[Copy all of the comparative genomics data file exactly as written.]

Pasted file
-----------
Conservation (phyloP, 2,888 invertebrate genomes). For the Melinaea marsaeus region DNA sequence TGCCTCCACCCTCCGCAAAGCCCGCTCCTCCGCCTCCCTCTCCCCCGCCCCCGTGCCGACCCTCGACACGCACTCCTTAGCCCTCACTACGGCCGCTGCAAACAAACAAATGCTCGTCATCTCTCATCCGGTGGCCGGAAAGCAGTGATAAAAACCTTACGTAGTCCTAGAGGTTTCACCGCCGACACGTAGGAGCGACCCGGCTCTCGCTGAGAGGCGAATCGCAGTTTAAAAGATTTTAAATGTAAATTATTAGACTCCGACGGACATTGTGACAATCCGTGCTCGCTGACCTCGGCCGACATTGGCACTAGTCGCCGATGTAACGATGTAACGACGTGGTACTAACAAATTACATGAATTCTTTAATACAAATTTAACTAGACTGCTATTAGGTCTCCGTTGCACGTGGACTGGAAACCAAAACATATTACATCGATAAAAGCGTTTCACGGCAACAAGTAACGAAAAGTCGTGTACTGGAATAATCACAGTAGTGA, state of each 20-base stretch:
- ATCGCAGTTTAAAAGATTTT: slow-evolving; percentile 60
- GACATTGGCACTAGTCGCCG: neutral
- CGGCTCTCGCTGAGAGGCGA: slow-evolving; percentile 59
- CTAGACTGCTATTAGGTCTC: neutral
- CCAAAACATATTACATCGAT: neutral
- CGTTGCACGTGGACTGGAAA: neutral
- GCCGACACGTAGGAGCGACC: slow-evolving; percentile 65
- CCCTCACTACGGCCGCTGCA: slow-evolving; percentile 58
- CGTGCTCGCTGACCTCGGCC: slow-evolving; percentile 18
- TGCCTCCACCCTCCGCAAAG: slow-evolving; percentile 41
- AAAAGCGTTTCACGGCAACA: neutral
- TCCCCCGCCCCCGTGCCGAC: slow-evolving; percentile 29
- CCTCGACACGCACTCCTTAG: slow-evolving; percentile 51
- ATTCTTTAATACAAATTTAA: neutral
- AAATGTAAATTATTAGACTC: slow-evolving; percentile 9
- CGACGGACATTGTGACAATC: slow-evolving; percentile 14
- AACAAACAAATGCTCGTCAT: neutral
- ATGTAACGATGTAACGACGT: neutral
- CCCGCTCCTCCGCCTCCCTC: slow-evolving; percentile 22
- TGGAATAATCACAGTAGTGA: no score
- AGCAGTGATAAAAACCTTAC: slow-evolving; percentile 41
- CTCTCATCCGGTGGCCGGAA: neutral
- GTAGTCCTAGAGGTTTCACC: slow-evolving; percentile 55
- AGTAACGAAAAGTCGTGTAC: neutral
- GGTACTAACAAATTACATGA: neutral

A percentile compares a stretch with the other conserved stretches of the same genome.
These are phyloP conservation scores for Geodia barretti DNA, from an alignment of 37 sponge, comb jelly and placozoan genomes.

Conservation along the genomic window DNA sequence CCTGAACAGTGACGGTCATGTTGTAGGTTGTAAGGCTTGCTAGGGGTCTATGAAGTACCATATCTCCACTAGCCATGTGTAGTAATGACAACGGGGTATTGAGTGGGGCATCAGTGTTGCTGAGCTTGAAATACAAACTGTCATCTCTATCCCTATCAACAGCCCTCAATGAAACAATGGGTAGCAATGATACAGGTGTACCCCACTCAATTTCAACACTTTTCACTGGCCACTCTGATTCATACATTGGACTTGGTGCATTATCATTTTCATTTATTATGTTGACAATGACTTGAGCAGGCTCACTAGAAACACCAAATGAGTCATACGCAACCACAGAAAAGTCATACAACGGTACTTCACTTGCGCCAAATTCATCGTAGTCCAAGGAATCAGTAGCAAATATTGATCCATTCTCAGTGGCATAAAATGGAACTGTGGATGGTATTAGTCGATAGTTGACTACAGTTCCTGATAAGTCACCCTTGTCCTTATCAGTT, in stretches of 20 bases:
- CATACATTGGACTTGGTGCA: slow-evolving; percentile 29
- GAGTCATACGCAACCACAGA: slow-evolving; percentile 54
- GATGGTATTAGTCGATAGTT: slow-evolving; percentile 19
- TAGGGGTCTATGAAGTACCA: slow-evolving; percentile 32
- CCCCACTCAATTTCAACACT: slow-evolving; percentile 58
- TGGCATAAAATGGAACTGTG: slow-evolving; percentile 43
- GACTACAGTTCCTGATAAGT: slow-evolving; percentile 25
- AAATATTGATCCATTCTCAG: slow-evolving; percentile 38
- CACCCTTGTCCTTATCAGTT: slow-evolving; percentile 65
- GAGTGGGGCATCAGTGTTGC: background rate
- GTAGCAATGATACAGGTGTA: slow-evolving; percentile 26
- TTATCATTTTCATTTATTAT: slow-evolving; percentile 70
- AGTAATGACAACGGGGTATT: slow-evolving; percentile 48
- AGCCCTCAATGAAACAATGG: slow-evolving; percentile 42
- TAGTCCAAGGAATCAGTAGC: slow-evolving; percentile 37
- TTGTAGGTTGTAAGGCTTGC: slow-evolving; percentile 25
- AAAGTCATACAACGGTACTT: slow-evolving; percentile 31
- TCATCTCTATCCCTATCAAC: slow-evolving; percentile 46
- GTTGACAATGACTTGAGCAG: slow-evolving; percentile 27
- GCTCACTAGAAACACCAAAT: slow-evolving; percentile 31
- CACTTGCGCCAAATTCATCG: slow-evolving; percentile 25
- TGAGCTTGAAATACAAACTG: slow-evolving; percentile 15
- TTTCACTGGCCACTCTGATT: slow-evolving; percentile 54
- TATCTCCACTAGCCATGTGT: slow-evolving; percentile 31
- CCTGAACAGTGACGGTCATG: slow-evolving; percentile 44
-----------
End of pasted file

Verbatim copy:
Conservation (phyloP, 2,888 invertebrate genomes). For the Melinaea marsaeus region DNA sequence TGCCTCCACCCTCCGCAAAGCCCGCTCCTCCGCCTCCCTCTCCCCCGCCCCCGTGCCGACCCTCGACACGCACTCCTTAGCCCTCACTACGGCCGCTGCAAACAAACAAATGCTCGTCATCTCTCATCCGGTGGCCGGAAAGCAGTGATAAAAACCTTACGTAGTCCTAGAGGTTTCACCGCCGACACGTAGGAGCGACCCGGCTCTCGCTGAGAGGCGAATCGCAGTTTAAAAGATTTTAAATGTAAATTATTAGACTCCGACGGACATTGTGACAATCCGTGCTCGCTGACCTCGGCCGACATTGGCACTAGTCGCCGATGTAACGATGTAACGACGTGGTACTAACAAATTACATGAATTCTTTAATACAAATTTAACTAGACTGCTATTAGGTCTCCGTTGCACGTGGACTGGAAACCAAAACATATTACATCGATAAAAGCGTTTCACGGCAACAAGTAACGAAAAGTCGTGTACTGGAATAATCACAGTAGTGA, state of each 20-base stretch:
- ATCGCAGTTTAAAAGATTTT: slow-evolving; percentile 60
- GACATTGGCACTAGTCGCCG: neutral
- CGGCTCTCGCTGAGAGGCGA: slow-evolving; percentile 59
- CTAGACTGCTATTAGGTCTC: neutral
- CCAAAACATATTACATCGAT: neutral
- CGTTGCACGTGGACTGGAAA: neutral
- GCCGACACGTAGGAGCGACC: slow-evolving; percentile 65
- CCCTCACTACGGCCGCTGCA: slow-evolving; percentile 58
- CGTGCTCGCTGACCTCGGCC: slow-evolving; percentile 18
- TGCCTCCACCCTCCGCAAAG: slow-evolving; percentile 41
- AAAAGCGTTTCACGGCAACA: neutral
- TCCCCCGCCCCCGTGCCGAC: slow-evolving; percentile 29
- CCTCGACACGCACTCCTTAG: slow-evolving; percentile 51
- ATTCTTTAATACAAATTTAA: neutral
- AAATGTAAATTATTAGACTC: slow-evolving; percentile 9
- CGACGGACATTGTGACAATC: slow-evolving; percentile 14
- AACAAACAAATGCTCGTCAT: neutral
- ATGTAACGATGTAACGACGT: neutral
- CCCGCTCCTCCGCCTCCCTC: slow-evolving; percentile 22
- TGGAATAATCACAGTAGTGA: no score
- AGCAGTGATAAAAACCTTAC: slow-evolving; percentile 41
- CTCTCATCCGGTGGCCGGAA: neutral
- GTAGTCCTAGAGGTTTCACC: slow-evolving; percentile 55
- AGTAACGAAAAGTCGTGTAC: neutral
- GGTACTAACAAATTACATGA: neutral

A percentile compares a stretch with the other conserved stretches of the same genome.
These are phyloP conservation scores for Geodia barretti DNA, from an alignment of 37 sponge, comb jelly and placozoan genomes.

Conservation along the genomic window DNA sequence CCTGAACAGTGACGGTCATGTTGTAGGTTGTAAGGCTTGCTAGGGGTCTATGAAGTACCATATCTCCACTAGCCATGTGTAGTAATGACAACGGGGTATTGAGTGGGGCATCAGTGTTGCTGAGCTTGAAATACAAACTGTCATCTCTATCCCTATCAACAGCCCTCAATGAAACAATGGGTAGCAATGATACAGGTGTACCCCACTCAATTTCAACACTTTTCACTGGCCACTCTGATTCATACATTGGACTTGGTGCATTATCATTTTCATTTATTATGTTGACAATGACTTGAGCAGGCTCACTAGAAACACCAAATGAGTCATACGCAACCACAGAAAAGTCATACAACGGTACTTCACTTGCGCCAAATTCATCGTAGTCCAAGGAATCAGTAGCAAATATTGATCCATTCTCAGTGGCATAAAATGGAACTGTGGATGGTATTAGTCGATAGTTGACTACAGTTCCTGATAAGTCACCCTTGTCCTTATCAGTT, in stretches of 20 bases:
- CATACATTGGACTTGGTGCA: slow-evolving; percentile 29
- GAGTCATACGCAACCACAGA: slow-evolving; percentile 54
- GATGGTATTAGTCGATAGTT: slow-evolving; percentile 19
- TAGGGGTCTATGAAGTACCA: slow-evolving; percentile 32
- CCCCACTCAATTTCAACACT: slow-evolving; percentile 58
- TGGCATAAAATGGAACTGTG: slow-evolving; percentile 43
- GACTACAGTTCCTGATAAGT: slow-evolving; percentile 25
- AAATATTGATCCATTCTCAG: slow-evolving; percentile 38
- CACCCTTGTCCTTATCAGTT: slow-evolving; percentile 65
- GAGTGGGGCATCAGTGTTGC: background rate
- GTAGCAATGATACAGGTGTA: slow-evolving; percentile 26
- TTATCATTTTCATTTATTAT: slow-evolving; percentile 70
- AGTAATGACAACGGGGTATT: slow-evolving; percentile 48
- AGCCCTCAATGAAACAATGG: slow-evolving; percentile 42
- TAGTCCAAGGAATCAGTAGC: slow-evolving; percentile 37
- TTGTAGGTTGTAAGGCTTGC: slow-evolving; percentile 25
- AAAGTCATACAACGGTACTT: slow-evolving; percentile 31
- TCATCTCTATCCCTATCAAC: slow-evolving; percentile 46
- GTTGACAATGACTTGAGCAG: slow-evolving; percentile 27
- GCTCACTAGAAACACCAAAT: slow-evolving; percentile 31
- CACTTGCGCCAAATTCATCG: slow-evolving; percentile 25
- TGAGCTTGAAATACAAACTG: slow-evolving; percentile 15
- TTTCACTGGCCACTCTGATT: slow-evolving; percentile 54
- TATCTCCACTAGCCATGTGT: slow-evolving; percentile 31
- CCTGAACAGTGACGGTCATG: slow-evolving; percentile 44